Wednesday, January 14, 2015
Surprising Global Wedding Traditions
Italy: A different kind of confetti
In Italy, the term “confetti” referred to a little bag of candied nuts and other sweets that the couple would provide to each of the guests. Like paper confetti, the candies used to be thrown at the bride and groom--ouch!--but today, the confections are more likely to be eaten than used as a projectile.
Japan: A Sake-Sharing Ceremony
In Japan, family is important. The bride and groom’s parents become family just as the bride and groom join together. To symbolize that, the bride and groom share sips of sake from the same cup, after which the in-laws on both sides do the same. Nothing brings a family together like a little good booze, after all.
Korea: Goose the Mother of the Bride
If you hear that someone got goosed at an American ceremony, that most likely means the groom pinched the bride’s behind as they walked down the aisle. In Korea, though a goose is the traditional gift a groom gives to his new mother-in-law. The custom was that it was a live goose, but these days an ornamental wooden one (that doesn’t require feeding and doesn’t poop all over the front lawn) is used as a token of the old custom.
Mexico: Two Bouquets
And you thought American brides had their hands full! In Mexico, Catholic brides carry two bouquets. One is for the bride, and the other is a tribute to the Virgin Mary. Only the bride’s bouquet gets tossed for the bridesmaids to fight over, though.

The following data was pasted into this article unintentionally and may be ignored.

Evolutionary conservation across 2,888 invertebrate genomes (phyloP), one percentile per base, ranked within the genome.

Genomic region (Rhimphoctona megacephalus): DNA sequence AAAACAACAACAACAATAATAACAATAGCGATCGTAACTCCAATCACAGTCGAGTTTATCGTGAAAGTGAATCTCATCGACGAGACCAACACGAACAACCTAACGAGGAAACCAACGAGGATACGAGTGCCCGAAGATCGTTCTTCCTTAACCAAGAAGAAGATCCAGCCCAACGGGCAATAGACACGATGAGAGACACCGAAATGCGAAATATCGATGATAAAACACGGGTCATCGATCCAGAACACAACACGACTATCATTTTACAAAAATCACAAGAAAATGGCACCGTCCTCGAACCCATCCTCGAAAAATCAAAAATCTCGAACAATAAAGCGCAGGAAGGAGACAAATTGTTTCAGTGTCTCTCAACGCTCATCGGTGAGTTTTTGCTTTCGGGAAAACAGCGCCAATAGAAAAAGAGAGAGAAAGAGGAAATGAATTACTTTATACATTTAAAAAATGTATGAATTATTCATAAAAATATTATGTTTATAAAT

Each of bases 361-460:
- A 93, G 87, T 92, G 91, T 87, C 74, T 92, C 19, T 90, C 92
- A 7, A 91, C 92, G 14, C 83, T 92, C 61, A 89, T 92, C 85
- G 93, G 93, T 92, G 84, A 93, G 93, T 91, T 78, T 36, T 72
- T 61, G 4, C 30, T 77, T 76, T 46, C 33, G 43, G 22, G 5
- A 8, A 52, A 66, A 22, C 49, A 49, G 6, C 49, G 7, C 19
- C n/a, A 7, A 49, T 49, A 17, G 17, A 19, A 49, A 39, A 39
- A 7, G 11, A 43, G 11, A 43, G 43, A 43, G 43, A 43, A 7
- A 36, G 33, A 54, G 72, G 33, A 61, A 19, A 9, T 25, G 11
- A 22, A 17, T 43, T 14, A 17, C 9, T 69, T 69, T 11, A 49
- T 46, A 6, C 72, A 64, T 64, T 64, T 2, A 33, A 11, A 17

Traditional weddings in France have more in common with New Year’s celebrations thanks to the custom of Charivari. The friends and family of the newlyweds gather outside the couple’s new home on their wedding night to make noise. They bang on pots and pans, stomp, shout, clap and sing. Traditionally they don’t stop until the wedding couple comes out and gives them some refreshments as a bribe.
In Korea, the groom’s friends want to make absolutely sure he doesn’t waste time standing around on his wedding night. They expect him to spend the entire time in bed. To make sure that he does, they take off his shoes and socks and smack the soles of his feet with dead fish until they’re tender (and probably not-so-pleasant smelling). One would think that if the groom has to be incapacitated to want to spend time in bed with his new bride, the marriage is in trouble already, but the custom remains.
While we don’t expect anyone to line up to get hit with a fish any time soon, some of these traditions could definitely add some charm to your wedding day. And if your friends come Charivari at your house after your wedding, at least you can start planning on what you’ll do when it’s their turn.